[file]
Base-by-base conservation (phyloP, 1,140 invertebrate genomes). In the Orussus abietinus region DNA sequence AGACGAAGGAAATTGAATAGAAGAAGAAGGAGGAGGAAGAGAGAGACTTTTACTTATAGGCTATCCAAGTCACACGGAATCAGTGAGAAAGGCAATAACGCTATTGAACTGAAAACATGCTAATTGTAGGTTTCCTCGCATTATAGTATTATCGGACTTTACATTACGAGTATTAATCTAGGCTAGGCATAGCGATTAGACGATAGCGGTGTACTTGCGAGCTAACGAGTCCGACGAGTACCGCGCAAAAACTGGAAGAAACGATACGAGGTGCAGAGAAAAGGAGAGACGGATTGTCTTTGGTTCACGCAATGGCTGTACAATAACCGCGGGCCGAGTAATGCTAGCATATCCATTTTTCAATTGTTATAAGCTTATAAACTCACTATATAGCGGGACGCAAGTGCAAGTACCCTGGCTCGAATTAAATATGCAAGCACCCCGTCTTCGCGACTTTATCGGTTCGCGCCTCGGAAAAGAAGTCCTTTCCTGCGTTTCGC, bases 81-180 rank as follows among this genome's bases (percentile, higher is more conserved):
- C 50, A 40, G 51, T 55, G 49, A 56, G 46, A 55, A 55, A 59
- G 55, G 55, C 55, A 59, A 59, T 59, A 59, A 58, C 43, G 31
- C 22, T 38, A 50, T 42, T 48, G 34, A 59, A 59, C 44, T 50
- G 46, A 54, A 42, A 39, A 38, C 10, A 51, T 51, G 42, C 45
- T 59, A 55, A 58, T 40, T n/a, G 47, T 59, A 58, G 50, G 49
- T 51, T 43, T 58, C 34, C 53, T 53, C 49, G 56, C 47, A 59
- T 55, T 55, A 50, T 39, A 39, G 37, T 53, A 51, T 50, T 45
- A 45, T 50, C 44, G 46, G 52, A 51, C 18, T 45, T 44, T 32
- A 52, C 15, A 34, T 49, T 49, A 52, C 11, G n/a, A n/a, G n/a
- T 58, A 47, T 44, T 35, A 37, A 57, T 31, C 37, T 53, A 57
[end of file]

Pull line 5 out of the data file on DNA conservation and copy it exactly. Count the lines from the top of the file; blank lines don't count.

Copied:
- G 46, A 54, A 42, A 39, A 38, C 10, A 51, T 51, G 42, C 45